Feeding Guide for Your Horse

Feeding Guide for Your Horse

Horses have evolved to eat a very high fiber diet so this should be the main component of any feeding regime. Any extra nutrients or higher energy feeds the horse may need can be added by supplementary feeding if the hay or grass is deficient.

Horses require feed that takes a long time to collect and chew - slow feeding. They evolved to eat low energy fibrous food for many hours of the day and night. They have not evolved to eat ‘meals’ as we do. If you do not take this fact into consideration when feeding your horse you risk behavioral and gastrointestinal problems.

Here is the complete feeding guide for your horse.
  1. A diet of high quality hay or grass will provide the energy and protein that a non-working horse requires. Remember that there are big differences between legume hay such as alfalfa and clover and grass-type hays such as Bermuda and Timothy. Consider giving your horse a tree branch or a branch from an edible shrub occasionally to help keep its teeth in working order. Educate yourself about available feeds and use your knowledge to choose wisely for your horse. If a horse is in training or is ridden frequently, you may want to supplement the diet with grain. 
  2. If you feed your horse grain, give it in multiple smaller meals rather than one large one. Most horses are given grain twice a day for the convenience of their human caretakers. If for some reason you must give your horse a large quantity of grain, consider an additional lunchtime feeding. Small, frequent meals not only are more natural for the horse, but they also allow the horse to better digest and use their food. When a horse is fed too much at once, the food isn't digested as effectively.
  3. Ideally, you should wait an hour or so after your horse has finished a meal before riding them. If you’re going to do something really strenuous, it should be closer to three hours. A full digestive system gives the horse’s lungs less room to work, and makes exercise much harder on them. In addition, blood flow is diverted away from the digestive organs during periods of exertion, so gut movement slows and colic may be a real danger. When feeding a horse after work, let them cool down completely—their breathing rate should be back to normal, and their skin should not feel hot or sweaty. 
  4. Horses should be provided with as much opportunity to graze as possible. Twenty-four hour access is ideal. Without it they can develop disorders of the gut and stomach ulcers. 
  5. When feeding hay, weigh it to make sure you are giving your horse the correct amount for its needs and, if possible, place the hay in several small piles either at ground level or slightly above to allow your horse to assume a better position when eating in a more natural grazing manner. Place the hay on in low feeders or on rubber mats or other protective surfaces if you are afraid your horse will ingest sand or dirt.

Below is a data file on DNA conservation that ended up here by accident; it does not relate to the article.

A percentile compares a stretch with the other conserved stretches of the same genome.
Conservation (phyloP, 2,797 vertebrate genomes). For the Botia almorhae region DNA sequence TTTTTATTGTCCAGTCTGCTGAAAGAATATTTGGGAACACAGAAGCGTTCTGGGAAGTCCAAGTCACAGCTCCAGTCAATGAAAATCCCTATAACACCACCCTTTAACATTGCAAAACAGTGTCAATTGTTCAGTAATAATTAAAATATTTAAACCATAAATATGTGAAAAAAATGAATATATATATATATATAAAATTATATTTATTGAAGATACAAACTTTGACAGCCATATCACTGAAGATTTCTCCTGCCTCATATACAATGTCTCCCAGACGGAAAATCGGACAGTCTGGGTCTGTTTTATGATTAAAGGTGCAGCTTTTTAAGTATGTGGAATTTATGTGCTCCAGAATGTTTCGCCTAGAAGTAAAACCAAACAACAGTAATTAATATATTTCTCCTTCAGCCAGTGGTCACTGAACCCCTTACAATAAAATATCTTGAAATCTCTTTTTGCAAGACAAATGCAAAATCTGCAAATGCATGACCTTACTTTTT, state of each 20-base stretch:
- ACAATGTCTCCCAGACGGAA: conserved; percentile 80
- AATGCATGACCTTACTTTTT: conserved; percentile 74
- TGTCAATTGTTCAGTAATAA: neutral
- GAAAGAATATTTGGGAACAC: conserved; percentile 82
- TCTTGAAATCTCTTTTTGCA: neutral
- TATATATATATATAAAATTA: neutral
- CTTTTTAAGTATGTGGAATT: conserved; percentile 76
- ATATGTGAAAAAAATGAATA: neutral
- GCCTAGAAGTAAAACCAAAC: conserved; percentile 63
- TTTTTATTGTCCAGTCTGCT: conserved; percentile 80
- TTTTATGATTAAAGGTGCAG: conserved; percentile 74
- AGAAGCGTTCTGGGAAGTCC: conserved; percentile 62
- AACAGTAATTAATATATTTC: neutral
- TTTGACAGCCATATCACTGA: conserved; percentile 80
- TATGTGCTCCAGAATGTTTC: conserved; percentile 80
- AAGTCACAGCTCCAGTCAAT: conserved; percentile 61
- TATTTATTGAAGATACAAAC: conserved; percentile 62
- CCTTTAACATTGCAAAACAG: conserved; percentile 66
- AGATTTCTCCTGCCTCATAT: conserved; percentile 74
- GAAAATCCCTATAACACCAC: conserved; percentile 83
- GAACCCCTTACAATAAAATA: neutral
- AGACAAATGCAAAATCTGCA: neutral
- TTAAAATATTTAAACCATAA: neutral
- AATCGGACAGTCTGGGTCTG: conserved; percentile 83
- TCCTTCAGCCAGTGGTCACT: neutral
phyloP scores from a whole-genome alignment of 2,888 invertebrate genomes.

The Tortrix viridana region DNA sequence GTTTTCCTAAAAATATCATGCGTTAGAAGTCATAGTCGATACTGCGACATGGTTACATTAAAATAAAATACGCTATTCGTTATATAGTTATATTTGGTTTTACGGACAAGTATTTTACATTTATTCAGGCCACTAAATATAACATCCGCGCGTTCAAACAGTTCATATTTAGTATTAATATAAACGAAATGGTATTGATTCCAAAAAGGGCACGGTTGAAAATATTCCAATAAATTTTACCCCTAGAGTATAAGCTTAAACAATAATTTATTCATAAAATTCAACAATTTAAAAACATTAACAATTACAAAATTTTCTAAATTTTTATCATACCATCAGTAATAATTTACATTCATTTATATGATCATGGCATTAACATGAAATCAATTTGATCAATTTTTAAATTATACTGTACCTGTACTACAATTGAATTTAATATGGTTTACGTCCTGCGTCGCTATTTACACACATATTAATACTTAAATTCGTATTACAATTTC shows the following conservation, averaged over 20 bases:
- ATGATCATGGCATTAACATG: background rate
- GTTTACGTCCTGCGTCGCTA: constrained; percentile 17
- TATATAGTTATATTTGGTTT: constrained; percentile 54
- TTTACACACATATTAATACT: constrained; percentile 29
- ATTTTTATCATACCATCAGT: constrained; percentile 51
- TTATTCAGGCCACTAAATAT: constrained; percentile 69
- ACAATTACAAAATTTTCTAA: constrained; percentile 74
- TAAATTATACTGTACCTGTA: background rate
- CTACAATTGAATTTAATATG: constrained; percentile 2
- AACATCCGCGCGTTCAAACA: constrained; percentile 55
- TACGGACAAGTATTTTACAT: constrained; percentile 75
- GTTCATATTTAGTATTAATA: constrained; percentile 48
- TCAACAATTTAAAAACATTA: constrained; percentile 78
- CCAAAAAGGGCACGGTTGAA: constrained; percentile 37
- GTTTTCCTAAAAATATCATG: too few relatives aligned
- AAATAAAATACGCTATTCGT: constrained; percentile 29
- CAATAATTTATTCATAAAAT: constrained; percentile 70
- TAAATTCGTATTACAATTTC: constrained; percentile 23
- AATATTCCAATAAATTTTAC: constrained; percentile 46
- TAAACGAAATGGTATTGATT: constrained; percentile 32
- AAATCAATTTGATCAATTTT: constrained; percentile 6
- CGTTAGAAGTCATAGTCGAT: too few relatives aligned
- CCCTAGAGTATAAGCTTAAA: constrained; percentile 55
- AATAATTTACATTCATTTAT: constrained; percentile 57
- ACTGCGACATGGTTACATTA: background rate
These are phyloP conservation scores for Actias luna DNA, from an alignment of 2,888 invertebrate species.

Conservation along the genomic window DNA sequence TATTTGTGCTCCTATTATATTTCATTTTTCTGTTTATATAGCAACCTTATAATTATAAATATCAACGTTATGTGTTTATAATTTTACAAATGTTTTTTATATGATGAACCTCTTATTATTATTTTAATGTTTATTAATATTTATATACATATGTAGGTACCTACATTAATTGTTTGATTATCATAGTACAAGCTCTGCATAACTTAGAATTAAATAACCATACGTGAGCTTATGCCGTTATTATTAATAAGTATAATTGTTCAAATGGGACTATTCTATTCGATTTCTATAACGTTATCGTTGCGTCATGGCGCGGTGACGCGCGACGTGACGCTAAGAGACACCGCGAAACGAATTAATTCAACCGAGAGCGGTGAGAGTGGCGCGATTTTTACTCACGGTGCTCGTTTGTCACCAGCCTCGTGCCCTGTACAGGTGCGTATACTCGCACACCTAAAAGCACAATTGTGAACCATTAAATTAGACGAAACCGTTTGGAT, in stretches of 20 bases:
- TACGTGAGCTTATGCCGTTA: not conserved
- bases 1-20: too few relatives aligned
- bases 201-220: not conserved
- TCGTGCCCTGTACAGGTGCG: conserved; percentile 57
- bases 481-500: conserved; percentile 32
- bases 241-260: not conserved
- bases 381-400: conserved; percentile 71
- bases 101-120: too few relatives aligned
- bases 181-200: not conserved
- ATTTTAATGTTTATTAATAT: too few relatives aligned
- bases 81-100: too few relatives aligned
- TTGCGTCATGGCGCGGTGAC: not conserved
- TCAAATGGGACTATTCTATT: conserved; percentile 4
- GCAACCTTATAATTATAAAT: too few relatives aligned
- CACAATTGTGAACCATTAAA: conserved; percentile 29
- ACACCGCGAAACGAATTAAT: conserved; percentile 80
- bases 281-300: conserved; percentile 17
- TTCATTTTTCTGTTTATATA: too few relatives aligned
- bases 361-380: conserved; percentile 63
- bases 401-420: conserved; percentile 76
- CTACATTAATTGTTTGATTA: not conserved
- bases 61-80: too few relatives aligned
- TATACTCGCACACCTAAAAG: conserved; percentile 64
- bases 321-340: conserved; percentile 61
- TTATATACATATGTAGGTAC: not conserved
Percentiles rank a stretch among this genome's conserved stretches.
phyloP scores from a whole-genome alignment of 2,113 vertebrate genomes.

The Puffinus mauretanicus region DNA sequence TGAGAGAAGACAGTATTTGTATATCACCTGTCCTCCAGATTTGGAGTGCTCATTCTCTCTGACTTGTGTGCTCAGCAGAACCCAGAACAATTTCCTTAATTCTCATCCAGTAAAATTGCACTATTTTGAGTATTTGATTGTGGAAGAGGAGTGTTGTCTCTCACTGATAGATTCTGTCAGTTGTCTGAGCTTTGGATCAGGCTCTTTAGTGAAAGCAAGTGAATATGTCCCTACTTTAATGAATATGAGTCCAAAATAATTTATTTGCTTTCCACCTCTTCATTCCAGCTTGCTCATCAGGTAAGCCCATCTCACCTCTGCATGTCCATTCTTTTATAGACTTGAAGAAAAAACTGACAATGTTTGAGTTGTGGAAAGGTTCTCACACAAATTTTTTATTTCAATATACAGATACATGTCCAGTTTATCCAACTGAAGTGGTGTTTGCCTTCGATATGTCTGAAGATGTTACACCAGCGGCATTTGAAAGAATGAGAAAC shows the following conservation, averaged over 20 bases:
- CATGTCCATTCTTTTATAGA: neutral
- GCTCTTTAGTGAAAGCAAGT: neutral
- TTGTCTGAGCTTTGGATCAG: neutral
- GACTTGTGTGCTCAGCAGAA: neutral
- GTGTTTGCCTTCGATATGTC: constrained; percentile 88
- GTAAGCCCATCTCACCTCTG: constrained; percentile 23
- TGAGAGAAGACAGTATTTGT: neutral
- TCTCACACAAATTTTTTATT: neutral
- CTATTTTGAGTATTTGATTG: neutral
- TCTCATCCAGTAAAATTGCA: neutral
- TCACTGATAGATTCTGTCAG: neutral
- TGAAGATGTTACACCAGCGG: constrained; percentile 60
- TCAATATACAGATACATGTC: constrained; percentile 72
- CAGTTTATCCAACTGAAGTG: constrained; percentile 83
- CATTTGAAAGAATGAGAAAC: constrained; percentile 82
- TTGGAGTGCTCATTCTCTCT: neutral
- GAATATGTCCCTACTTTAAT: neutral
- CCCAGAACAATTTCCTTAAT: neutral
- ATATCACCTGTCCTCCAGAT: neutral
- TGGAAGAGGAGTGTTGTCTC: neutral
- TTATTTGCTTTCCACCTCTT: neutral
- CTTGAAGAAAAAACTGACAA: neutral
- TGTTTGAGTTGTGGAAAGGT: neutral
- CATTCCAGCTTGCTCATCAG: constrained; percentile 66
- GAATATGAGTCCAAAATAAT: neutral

6. Remove toxic plants, shrubs and tress such as ragwort and yew from paddocks and other areas. Toxic plants, even if they are dead, must be dug up and taken completely out of the reach of horses. 
  7. Choose your hay wisely since all hay is not the same. Good hay is leafy as opposed to having too many stems. It will be a light green color as opposed to brown or dark. It will have a fresh, sweet smell with no moldy or musty odor and will contain a minimum of weeds and debris. A variety of hays and grasses from different sources should be fed to help prevent nutritional deficiencies as a result of hay grown in deficient soil 
  8. Nonstructural carbohydrates, like oats, corn, and barley, are also essential to a horse’s nutrition. Provide small amounts of grain to your horse throughout the day. Every day, horses can also have ½ pound of grain per 100 pounds of body weight. Feed grain to your horse in two or three evenly spaced feedings during the day. 
  9. Horses should have access to a free-choice salt and trace mineral product formulated for horses. Most horses instinctively limit themselves to what their bodies need when it comes to salt and trace minerals. In some cases, your veterinarian may recommend supplementing your horse's diet with other minerals and vitamins. These should be given directly to make sure that the horse gets the right amount at the right time.
  10. Provide your horse with plenty of fresh, clean water. Horses require between 5-15 gallons of water per day. If possible, make sure that your horse has access to water at all times. Otherwise, make sure that you water your horse at least twice per day and allow several minutes for your horse to drink. Make sure that the water in your horse’s trough is clean and not frozen. Keep the trough clean as well by hosing it out every day.
  11. If your horse’s feeding habits change, consult your vet, as your horse could be ill.
Share on Google Plus

About Safia Bibi